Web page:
What is the relationship between transient thermal impedance and safe operating area of bipolar transistors?

Thermal resistance is calculated as a rate of change of temperature caused by a single pulse application with respect to power dissipation. Transient thermal Impedance is a response of a device to a single pulse expressed in terms of the pulse duration. The thermally limited region of the SOA is calculated based on transient thermal resistance.

When a current flows through the junction of a semiconductor, the temperature of the junction rises due to the power consumed at the junction. If an excessive current flows, it will deteriorate and break down due to the temperature. For this reason, the junction temperature is specified in the absolute maximum rating of the product data sheet. (Table. 1)
Applying a direct current to a pn junction generates heat. This heat is radiated to the substrate and air via the heat sink, package surface, and leads. As a result, the temperature of the junction begins to rise immediately after the current is applied, but it saturates at a certain temperature.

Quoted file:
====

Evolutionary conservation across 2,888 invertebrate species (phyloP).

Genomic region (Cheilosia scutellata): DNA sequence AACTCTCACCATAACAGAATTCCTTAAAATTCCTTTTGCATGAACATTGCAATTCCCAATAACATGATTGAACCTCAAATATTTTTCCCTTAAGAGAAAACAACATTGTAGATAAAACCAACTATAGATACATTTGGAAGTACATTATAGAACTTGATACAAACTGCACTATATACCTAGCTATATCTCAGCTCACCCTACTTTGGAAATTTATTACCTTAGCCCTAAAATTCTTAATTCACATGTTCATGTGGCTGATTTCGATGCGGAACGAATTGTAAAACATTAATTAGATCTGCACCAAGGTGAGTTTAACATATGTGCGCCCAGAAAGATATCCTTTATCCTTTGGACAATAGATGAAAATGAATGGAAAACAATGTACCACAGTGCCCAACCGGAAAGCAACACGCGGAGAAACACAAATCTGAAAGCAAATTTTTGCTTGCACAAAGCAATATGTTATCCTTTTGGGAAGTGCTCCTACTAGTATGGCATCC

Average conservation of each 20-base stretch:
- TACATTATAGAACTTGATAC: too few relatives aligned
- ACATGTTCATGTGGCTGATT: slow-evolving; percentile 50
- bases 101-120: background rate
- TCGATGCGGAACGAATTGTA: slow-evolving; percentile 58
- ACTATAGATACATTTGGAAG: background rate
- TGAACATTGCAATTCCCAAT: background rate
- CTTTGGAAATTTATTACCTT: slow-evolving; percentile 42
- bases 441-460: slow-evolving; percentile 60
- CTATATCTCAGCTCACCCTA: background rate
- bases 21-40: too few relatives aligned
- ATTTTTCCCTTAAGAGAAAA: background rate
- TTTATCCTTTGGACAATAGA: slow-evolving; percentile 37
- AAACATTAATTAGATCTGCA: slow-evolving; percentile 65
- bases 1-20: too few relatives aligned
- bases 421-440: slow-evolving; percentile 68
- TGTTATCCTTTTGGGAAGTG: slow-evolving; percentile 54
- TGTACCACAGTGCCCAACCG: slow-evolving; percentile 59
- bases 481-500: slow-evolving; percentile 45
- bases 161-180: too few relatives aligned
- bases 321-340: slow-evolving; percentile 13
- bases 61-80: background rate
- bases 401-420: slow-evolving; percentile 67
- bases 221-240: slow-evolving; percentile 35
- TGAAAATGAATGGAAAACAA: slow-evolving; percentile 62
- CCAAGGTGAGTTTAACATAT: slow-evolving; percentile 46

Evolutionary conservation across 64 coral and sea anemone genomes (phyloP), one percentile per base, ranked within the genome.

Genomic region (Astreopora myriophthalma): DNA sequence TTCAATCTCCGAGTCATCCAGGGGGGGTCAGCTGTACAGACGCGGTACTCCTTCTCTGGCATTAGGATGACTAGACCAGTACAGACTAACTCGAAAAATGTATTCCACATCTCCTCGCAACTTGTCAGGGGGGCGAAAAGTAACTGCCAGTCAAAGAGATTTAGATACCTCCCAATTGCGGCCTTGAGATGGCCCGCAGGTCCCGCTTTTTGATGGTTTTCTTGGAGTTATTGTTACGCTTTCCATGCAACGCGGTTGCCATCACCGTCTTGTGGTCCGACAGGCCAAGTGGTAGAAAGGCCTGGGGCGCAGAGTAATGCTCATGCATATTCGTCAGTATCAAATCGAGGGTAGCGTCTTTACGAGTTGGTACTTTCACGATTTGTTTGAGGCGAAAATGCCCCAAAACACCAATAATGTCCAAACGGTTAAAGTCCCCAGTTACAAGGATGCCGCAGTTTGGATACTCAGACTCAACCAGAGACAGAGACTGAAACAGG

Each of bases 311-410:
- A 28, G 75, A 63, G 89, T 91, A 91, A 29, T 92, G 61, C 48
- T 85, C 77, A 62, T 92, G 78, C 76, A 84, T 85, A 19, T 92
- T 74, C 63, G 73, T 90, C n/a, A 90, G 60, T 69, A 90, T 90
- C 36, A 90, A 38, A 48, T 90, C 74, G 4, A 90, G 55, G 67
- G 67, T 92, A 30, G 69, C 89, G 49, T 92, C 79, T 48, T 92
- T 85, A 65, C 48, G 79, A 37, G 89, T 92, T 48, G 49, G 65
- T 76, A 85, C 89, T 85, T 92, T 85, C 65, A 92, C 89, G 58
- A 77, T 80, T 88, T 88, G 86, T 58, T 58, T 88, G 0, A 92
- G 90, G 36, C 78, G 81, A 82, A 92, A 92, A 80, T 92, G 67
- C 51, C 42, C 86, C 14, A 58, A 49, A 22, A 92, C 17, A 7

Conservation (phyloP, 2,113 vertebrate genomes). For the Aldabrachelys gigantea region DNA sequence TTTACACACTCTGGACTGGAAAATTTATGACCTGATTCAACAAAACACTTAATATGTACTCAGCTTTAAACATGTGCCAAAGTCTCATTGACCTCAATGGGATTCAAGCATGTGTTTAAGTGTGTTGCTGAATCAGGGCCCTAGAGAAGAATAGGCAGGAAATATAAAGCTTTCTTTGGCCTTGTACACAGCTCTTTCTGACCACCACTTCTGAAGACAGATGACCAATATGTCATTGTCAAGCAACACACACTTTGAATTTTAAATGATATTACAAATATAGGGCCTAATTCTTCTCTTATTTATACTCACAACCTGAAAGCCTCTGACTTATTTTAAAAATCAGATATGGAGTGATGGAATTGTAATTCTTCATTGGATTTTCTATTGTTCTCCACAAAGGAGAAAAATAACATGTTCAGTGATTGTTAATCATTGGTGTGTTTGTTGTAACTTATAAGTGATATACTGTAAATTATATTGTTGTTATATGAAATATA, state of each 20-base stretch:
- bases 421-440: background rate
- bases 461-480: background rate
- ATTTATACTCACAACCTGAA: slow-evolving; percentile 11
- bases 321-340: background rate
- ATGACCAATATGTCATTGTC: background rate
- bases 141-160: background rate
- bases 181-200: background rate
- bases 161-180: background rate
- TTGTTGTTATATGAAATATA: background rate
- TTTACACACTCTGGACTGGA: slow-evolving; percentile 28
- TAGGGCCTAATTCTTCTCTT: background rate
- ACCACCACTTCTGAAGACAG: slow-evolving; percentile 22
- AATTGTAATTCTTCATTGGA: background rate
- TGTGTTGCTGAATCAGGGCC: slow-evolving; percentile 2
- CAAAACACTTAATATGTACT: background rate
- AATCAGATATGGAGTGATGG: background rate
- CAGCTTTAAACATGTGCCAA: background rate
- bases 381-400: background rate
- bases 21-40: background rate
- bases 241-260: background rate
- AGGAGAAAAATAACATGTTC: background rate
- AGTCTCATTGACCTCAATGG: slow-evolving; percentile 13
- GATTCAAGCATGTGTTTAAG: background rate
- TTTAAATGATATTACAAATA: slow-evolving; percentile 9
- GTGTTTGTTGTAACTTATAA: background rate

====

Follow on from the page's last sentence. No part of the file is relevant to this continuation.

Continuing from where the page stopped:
The value obtained by dividing the temperature change by the applied power is the thermal resistance, which indicates the difficulty of heat transfer. When saturated, this value is called saturated thermal resistance (thermal resistance), and the transient value when there is a change is called transient thermal resistance (transient thermal impedance). Fig. 1 is a graph of transient thermal resistance when instantaneous pulse power is applied. Using this, the junction temperature when an instantaneous pulse is applied can be obtained. It can also be used to estimate a rise in junction temperature caused by the application of continuous pulse power.
 For details, see the Bipolar Transistor Application Note: Thermal Stability and Thermal Design.

Table. 1: Absolute Maximum Ratings TTC501
Table. 1: Absolute Maximum Ratings TTC501
Fig. 1: Transient thermal resistance vs. pulse width TTC501
Fig. 1: Transient thermal resistance vs. pulse width TTC501

The relationship between junction temperature and the SOA (Safe Operating Area) is shown below.
  Tj(max) = rth(j-c) × Po + Ta

From Fig. 1, when the pulse width is 10 ms, The transient thermal resistance is read as:
  rth(j-c) = 9 ℃ / W

The peak power that provides the maximum junction temperature (Tj(max)) is calculated as:
  150 ℃= 9 ℃ / W*Po + 25 ℃
  Po = 125 / 9 = 14 W

For example, when VCE = 80 V, the allowable current when VCE = 20 V is calculated as:
  14 / 20 = 0.7 A

Therefore, in the SOA graph shown in Fig. 2, the region limited by transient thermal resistance is the area bound by a blue dashed line. Bipolar transistors must be used within the region bound by this dashed line so that their junction temperature will not exceed the specified Tj(max).
The SOA region limited by transient thermal resistance is indicated as a thermal breakdown limitation.

Fig. 2: Safe operating area (SOA) TTC501
Fig. 2: Safe operating area (SOA) TTC501

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